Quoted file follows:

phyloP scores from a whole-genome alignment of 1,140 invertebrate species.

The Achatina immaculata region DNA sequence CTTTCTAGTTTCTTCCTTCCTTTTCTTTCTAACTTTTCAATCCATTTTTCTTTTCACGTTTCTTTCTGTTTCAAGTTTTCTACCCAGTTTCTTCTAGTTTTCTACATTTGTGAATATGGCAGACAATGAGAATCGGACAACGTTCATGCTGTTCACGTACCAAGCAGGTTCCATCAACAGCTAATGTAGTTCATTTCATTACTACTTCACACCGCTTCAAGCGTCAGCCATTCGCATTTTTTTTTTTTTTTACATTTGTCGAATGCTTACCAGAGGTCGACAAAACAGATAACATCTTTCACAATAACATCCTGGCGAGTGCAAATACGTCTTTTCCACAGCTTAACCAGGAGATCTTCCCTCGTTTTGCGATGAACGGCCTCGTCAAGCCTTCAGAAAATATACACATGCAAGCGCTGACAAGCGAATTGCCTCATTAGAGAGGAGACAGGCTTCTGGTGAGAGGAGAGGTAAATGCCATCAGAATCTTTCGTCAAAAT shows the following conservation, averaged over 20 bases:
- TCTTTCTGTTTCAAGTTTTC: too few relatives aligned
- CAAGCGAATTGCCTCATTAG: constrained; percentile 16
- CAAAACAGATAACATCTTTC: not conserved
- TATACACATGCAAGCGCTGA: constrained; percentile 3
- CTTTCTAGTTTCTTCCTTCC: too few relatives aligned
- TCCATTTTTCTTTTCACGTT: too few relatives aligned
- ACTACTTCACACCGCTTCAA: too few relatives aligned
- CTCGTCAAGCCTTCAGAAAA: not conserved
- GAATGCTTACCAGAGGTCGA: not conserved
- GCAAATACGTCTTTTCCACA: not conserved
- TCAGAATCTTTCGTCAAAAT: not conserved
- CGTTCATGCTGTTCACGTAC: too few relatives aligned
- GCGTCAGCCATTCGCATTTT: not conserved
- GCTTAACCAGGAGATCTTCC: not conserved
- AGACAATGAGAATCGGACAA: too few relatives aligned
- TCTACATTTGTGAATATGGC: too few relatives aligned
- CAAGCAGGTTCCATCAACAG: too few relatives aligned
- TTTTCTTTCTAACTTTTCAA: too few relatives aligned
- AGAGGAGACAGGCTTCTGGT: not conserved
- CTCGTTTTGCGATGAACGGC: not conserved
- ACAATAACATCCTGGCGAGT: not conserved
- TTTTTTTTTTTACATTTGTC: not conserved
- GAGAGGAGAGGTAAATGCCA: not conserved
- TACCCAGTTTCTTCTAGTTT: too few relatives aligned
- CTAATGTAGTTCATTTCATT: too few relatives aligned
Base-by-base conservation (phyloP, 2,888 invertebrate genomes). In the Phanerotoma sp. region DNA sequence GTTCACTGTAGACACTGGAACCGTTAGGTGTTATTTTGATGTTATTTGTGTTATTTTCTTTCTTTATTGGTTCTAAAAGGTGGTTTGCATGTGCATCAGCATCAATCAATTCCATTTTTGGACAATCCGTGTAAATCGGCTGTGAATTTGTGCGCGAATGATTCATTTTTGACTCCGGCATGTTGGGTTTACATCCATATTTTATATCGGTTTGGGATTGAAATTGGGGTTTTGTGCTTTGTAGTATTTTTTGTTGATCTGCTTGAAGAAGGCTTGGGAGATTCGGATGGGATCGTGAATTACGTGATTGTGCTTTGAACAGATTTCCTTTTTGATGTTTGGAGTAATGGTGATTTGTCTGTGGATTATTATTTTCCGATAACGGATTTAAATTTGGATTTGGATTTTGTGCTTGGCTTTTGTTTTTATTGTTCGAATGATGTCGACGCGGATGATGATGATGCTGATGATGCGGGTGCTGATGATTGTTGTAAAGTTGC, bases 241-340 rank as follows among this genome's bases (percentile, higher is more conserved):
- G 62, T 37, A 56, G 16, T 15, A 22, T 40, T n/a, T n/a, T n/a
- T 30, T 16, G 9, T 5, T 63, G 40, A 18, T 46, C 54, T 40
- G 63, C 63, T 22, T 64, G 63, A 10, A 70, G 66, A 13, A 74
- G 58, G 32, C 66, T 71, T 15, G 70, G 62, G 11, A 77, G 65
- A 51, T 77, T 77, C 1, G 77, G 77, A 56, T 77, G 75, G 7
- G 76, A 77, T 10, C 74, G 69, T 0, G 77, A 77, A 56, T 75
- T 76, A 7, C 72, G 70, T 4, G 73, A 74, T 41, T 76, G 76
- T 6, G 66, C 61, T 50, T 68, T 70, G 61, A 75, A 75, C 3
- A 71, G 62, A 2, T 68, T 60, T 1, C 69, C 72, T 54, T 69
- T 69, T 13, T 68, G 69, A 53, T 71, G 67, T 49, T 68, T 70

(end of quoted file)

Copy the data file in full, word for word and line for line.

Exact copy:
phyloP scores from a whole-genome alignment of 1,140 invertebrate species.

The Achatina immaculata region DNA sequence CTTTCTAGTTTCTTCCTTCCTTTTCTTTCTAACTTTTCAATCCATTTTTCTTTTCACGTTTCTTTCTGTTTCAAGTTTTCTACCCAGTTTCTTCTAGTTTTCTACATTTGTGAATATGGCAGACAATGAGAATCGGACAACGTTCATGCTGTTCACGTACCAAGCAGGTTCCATCAACAGCTAATGTAGTTCATTTCATTACTACTTCACACCGCTTCAAGCGTCAGCCATTCGCATTTTTTTTTTTTTTTACATTTGTCGAATGCTTACCAGAGGTCGACAAAACAGATAACATCTTTCACAATAACATCCTGGCGAGTGCAAATACGTCTTTTCCACAGCTTAACCAGGAGATCTTCCCTCGTTTTGCGATGAACGGCCTCGTCAAGCCTTCAGAAAATATACACATGCAAGCGCTGACAAGCGAATTGCCTCATTAGAGAGGAGACAGGCTTCTGGTGAGAGGAGAGGTAAATGCCATCAGAATCTTTCGTCAAAAT shows the following conservation, averaged over 20 bases:
- TCTTTCTGTTTCAAGTTTTC: too few relatives aligned
- CAAGCGAATTGCCTCATTAG: constrained; percentile 16
- CAAAACAGATAACATCTTTC: not conserved
- TATACACATGCAAGCGCTGA: constrained; percentile 3
- CTTTCTAGTTTCTTCCTTCC: too few relatives aligned
- TCCATTTTTCTTTTCACGTT: too few relatives aligned
- ACTACTTCACACCGCTTCAA: too few relatives aligned
- CTCGTCAAGCCTTCAGAAAA: not conserved
- GAATGCTTACCAGAGGTCGA: not conserved
- GCAAATACGTCTTTTCCACA: not conserved
- TCAGAATCTTTCGTCAAAAT: not conserved
- CGTTCATGCTGTTCACGTAC: too few relatives aligned
- GCGTCAGCCATTCGCATTTT: not conserved
- GCTTAACCAGGAGATCTTCC: not conserved
- AGACAATGAGAATCGGACAA: too few relatives aligned
- TCTACATTTGTGAATATGGC: too few relatives aligned
- CAAGCAGGTTCCATCAACAG: too few relatives aligned
- TTTTCTTTCTAACTTTTCAA: too few relatives aligned
- AGAGGAGACAGGCTTCTGGT: not conserved
- CTCGTTTTGCGATGAACGGC: not conserved
- ACAATAACATCCTGGCGAGT: not conserved
- TTTTTTTTTTTACATTTGTC: not conserved
- GAGAGGAGAGGTAAATGCCA: not conserved
- TACCCAGTTTCTTCTAGTTT: too few relatives aligned
- CTAATGTAGTTCATTTCATT: too few relatives aligned
Base-by-base conservation (phyloP, 2,888 invertebrate genomes). In the Phanerotoma sp. region DNA sequence GTTCACTGTAGACACTGGAACCGTTAGGTGTTATTTTGATGTTATTTGTGTTATTTTCTTTCTTTATTGGTTCTAAAAGGTGGTTTGCATGTGCATCAGCATCAATCAATTCCATTTTTGGACAATCCGTGTAAATCGGCTGTGAATTTGTGCGCGAATGATTCATTTTTGACTCCGGCATGTTGGGTTTACATCCATATTTTATATCGGTTTGGGATTGAAATTGGGGTTTTGTGCTTTGTAGTATTTTTTGTTGATCTGCTTGAAGAAGGCTTGGGAGATTCGGATGGGATCGTGAATTACGTGATTGTGCTTTGAACAGATTTCCTTTTTGATGTTTGGAGTAATGGTGATTTGTCTGTGGATTATTATTTTCCGATAACGGATTTAAATTTGGATTTGGATTTTGTGCTTGGCTTTTGTTTTTATTGTTCGAATGATGTCGACGCGGATGATGATGATGCTGATGATGCGGGTGCTGATGATTGTTGTAAAGTTGC, bases 241-340 rank as follows among this genome's bases (percentile, higher is more conserved):
- G 62, T 37, A 56, G 16, T 15, A 22, T 40, T n/a, T n/a, T n/a
- T 30, T 16, G 9, T 5, T 63, G 40, A 18, T 46, C 54, T 40
- G 63, C 63, T 22, T 64, G 63, A 10, A 70, G 66, A 13, A 74
- G 58, G 32, C 66, T 71, T 15, G 70, G 62, G 11, A 77, G 65
- A 51, T 77, T 77, C 1, G 77, G 77, A 56, T 77, G 75, G 7
- G 76, A 77, T 10, C 74, G 69, T 0, G 77, A 77, A 56, T 75
- T 76, A 7, C 72, G 70, T 4, G 73, A 74, T 41, T 76, G 76
- T 6, G 66, C 61, T 50, T 68, T 70, G 61, A 75, A 75, C 3
- A 71, G 62, A 2, T 68, T 60, T 1, C 69, C 72, T 54, T 69
- T 69, T 13, T 68, G 69, A 53, T 71, G 67, T 49, T 68, T 70